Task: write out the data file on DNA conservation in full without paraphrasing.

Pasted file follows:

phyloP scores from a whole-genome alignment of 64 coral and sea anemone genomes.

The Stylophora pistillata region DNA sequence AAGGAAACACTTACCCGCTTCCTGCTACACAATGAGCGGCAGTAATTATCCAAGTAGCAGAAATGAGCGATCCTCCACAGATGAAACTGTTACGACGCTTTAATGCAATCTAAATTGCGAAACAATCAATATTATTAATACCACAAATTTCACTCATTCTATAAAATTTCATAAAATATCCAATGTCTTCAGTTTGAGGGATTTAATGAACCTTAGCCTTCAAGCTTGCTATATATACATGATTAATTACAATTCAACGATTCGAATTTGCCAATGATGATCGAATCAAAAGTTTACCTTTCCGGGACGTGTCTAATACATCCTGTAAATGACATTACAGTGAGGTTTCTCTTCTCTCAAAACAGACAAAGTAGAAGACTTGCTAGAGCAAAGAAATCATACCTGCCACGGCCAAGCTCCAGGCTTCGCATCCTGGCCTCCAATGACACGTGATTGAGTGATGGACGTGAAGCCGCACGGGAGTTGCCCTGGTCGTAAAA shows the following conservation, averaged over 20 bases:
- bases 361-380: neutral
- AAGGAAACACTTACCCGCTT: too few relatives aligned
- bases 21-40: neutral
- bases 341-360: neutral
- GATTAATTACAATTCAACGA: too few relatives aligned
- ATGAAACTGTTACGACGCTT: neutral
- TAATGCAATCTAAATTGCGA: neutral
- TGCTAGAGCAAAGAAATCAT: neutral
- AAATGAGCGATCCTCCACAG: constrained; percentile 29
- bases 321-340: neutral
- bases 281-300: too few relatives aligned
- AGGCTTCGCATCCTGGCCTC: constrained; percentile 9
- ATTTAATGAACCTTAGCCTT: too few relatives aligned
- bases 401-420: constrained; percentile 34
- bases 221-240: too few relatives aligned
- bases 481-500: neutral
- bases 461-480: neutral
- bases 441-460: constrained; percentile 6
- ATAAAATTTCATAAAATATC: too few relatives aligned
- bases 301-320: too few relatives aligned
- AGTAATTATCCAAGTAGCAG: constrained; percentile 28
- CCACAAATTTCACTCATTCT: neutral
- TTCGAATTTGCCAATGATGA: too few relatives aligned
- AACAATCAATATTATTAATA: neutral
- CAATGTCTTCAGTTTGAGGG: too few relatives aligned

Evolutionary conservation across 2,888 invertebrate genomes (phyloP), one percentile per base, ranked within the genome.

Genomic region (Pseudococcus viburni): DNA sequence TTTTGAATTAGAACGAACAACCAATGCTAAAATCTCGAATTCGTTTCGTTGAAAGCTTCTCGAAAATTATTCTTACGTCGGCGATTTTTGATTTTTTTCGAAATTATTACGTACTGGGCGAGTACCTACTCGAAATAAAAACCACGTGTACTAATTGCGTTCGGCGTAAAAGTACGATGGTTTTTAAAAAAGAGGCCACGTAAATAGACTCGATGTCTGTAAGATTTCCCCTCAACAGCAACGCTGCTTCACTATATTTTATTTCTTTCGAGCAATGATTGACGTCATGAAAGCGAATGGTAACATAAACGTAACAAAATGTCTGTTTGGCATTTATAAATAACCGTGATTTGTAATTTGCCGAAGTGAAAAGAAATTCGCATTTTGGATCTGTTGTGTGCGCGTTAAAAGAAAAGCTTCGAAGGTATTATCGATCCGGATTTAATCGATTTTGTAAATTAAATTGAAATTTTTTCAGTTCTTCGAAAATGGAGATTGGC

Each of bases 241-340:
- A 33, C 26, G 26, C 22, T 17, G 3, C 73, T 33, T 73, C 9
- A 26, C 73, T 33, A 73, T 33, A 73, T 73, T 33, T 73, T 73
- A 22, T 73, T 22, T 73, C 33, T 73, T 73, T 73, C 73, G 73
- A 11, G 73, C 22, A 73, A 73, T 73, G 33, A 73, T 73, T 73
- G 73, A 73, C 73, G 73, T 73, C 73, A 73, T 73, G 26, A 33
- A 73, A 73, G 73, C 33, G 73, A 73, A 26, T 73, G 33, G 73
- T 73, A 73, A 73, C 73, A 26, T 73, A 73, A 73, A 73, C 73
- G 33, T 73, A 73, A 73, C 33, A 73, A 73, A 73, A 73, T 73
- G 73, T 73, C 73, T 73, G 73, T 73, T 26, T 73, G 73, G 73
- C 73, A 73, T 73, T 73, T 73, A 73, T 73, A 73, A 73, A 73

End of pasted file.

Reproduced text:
phyloP scores from a whole-genome alignment of 64 coral and sea anemone genomes.

The Stylophora pistillata region DNA sequence AAGGAAACACTTACCCGCTTCCTGCTACACAATGAGCGGCAGTAATTATCCAAGTAGCAGAAATGAGCGATCCTCCACAGATGAAACTGTTACGACGCTTTAATGCAATCTAAATTGCGAAACAATCAATATTATTAATACCACAAATTTCACTCATTCTATAAAATTTCATAAAATATCCAATGTCTTCAGTTTGAGGGATTTAATGAACCTTAGCCTTCAAGCTTGCTATATATACATGATTAATTACAATTCAACGATTCGAATTTGCCAATGATGATCGAATCAAAAGTTTACCTTTCCGGGACGTGTCTAATACATCCTGTAAATGACATTACAGTGAGGTTTCTCTTCTCTCAAAACAGACAAAGTAGAAGACTTGCTAGAGCAAAGAAATCATACCTGCCACGGCCAAGCTCCAGGCTTCGCATCCTGGCCTCCAATGACACGTGATTGAGTGATGGACGTGAAGCCGCACGGGAGTTGCCCTGGTCGTAAAA shows the following conservation, averaged over 20 bases:
- bases 361-380: neutral
- AAGGAAACACTTACCCGCTT: too few relatives aligned
- bases 21-40: neutral
- bases 341-360: neutral
- GATTAATTACAATTCAACGA: too few relatives aligned
- ATGAAACTGTTACGACGCTT: neutral
- TAATGCAATCTAAATTGCGA: neutral
- TGCTAGAGCAAAGAAATCAT: neutral
- AAATGAGCGATCCTCCACAG: constrained; percentile 29
- bases 321-340: neutral
- bases 281-300: too few relatives aligned
- AGGCTTCGCATCCTGGCCTC: constrained; percentile 9
- ATTTAATGAACCTTAGCCTT: too few relatives aligned
- bases 401-420: constrained; percentile 34
- bases 221-240: too few relatives aligned
- bases 481-500: neutral
- bases 461-480: neutral
- bases 441-460: constrained; percentile 6
- ATAAAATTTCATAAAATATC: too few relatives aligned
- bases 301-320: too few relatives aligned
- AGTAATTATCCAAGTAGCAG: constrained; percentile 28
- CCACAAATTTCACTCATTCT: neutral
- TTCGAATTTGCCAATGATGA: too few relatives aligned
- AACAATCAATATTATTAATA: neutral
- CAATGTCTTCAGTTTGAGGG: too few relatives aligned

Evolutionary conservation across 2,888 invertebrate genomes (phyloP), one percentile per base, ranked within the genome.

Genomic region (Pseudococcus viburni): DNA sequence TTTTGAATTAGAACGAACAACCAATGCTAAAATCTCGAATTCGTTTCGTTGAAAGCTTCTCGAAAATTATTCTTACGTCGGCGATTTTTGATTTTTTTCGAAATTATTACGTACTGGGCGAGTACCTACTCGAAATAAAAACCACGTGTACTAATTGCGTTCGGCGTAAAAGTACGATGGTTTTTAAAAAAGAGGCCACGTAAATAGACTCGATGTCTGTAAGATTTCCCCTCAACAGCAACGCTGCTTCACTATATTTTATTTCTTTCGAGCAATGATTGACGTCATGAAAGCGAATGGTAACATAAACGTAACAAAATGTCTGTTTGGCATTTATAAATAACCGTGATTTGTAATTTGCCGAAGTGAAAAGAAATTCGCATTTTGGATCTGTTGTGTGCGCGTTAAAAGAAAAGCTTCGAAGGTATTATCGATCCGGATTTAATCGATTTTGTAAATTAAATTGAAATTTTTTCAGTTCTTCGAAAATGGAGATTGGC

Each of bases 241-340:
- A 33, C 26, G 26, C 22, T 17, G 3, C 73, T 33, T 73, C 9
- A 26, C 73, T 33, A 73, T 33, A 73, T 73, T 33, T 73, T 73
- A 22, T 73, T 22, T 73, C 33, T 73, T 73, T 73, C 73, G 73
- A 11, G 73, C 22, A 73, A 73, T 73, G 33, A 73, T 73, T 73
- G 73, A 73, C 73, G 73, T 73, C 73, A 73, T 73, G 26, A 33
- A 73, A 73, G 73, C 33, G 73, A 73, A 26, T 73, G 33, G 73
- T 73, A 73, A 73, C 73, A 26, T 73, A 73, A 73, A 73, C 73
- G 33, T 73, A 73, A 73, C 33, A 73, A 73, A 73, A 73, T 73
- G 73, T 73, C 73, T 73, G 73, T 73, T 26, T 73, G 73, G 73
- C 73, A 73, T 73, T 73, T 73, A 73, T 73, A 73, A 73, A 73